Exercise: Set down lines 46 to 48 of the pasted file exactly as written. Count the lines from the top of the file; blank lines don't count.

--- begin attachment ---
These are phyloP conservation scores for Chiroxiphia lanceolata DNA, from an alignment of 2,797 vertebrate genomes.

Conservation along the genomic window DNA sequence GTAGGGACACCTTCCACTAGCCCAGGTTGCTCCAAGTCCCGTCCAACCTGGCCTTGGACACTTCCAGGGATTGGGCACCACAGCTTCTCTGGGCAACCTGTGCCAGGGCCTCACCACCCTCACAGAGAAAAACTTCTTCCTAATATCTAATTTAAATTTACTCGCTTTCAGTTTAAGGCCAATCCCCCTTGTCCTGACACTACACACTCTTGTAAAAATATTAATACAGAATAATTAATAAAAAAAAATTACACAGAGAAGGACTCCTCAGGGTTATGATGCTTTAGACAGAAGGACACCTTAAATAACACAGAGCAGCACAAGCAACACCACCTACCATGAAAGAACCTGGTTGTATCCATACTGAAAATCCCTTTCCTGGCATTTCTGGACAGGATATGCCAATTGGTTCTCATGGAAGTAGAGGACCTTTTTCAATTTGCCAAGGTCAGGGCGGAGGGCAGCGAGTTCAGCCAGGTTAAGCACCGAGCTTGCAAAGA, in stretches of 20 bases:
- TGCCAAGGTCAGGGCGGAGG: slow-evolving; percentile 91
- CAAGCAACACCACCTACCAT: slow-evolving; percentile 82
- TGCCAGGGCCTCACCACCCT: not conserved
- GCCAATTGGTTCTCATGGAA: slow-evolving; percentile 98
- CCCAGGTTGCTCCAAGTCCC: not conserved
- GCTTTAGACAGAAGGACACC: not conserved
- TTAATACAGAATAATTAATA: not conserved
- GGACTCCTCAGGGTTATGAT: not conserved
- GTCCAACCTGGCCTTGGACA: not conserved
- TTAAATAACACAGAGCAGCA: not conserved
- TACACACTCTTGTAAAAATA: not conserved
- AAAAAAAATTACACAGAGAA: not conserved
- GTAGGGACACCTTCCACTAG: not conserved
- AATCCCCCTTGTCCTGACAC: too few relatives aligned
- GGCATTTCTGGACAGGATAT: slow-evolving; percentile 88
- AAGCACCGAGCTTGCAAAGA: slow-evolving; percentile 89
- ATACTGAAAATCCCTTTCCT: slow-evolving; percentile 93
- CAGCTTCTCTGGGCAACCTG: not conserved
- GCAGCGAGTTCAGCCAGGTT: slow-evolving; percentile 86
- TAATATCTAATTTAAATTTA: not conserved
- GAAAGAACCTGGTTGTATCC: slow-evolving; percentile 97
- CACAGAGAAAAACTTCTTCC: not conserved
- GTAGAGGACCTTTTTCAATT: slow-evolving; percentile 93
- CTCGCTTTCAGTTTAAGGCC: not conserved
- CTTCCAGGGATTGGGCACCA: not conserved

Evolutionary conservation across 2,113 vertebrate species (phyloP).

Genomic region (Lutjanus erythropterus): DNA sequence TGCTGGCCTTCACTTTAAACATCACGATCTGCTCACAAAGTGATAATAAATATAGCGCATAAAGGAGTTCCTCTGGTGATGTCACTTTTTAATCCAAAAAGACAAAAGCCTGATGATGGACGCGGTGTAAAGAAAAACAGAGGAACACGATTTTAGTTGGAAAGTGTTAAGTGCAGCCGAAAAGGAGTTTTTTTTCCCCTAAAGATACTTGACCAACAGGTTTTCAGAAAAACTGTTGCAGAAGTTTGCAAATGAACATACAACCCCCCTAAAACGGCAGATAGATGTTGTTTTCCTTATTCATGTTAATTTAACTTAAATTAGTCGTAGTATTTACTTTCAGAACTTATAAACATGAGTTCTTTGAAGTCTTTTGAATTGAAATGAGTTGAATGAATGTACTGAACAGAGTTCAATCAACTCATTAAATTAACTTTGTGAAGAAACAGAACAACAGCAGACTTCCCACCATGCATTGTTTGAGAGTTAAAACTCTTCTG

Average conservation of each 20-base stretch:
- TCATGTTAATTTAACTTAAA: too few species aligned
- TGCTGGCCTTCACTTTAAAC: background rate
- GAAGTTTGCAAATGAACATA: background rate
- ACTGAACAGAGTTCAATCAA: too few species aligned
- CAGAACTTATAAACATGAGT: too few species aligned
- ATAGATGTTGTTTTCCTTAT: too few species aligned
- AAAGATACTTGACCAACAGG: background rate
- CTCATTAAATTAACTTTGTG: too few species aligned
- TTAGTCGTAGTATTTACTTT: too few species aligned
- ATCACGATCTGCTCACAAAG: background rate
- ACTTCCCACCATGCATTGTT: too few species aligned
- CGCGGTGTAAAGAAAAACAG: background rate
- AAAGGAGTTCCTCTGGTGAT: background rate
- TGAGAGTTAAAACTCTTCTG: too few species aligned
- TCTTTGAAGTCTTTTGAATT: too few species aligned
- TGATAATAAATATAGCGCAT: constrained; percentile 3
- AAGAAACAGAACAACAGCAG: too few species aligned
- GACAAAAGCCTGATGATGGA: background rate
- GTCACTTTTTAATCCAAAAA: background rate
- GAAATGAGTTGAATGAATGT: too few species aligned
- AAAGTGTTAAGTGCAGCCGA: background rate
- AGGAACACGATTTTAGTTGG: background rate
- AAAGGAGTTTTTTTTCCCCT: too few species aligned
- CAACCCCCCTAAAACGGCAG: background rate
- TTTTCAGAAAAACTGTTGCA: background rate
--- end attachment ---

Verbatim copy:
- TGATAATAAATATAGCGCAT: constrained; percentile 3
- AAGAAACAGAACAACAGCAG: too few species aligned
- GACAAAAGCCTGATGATGGA: background rate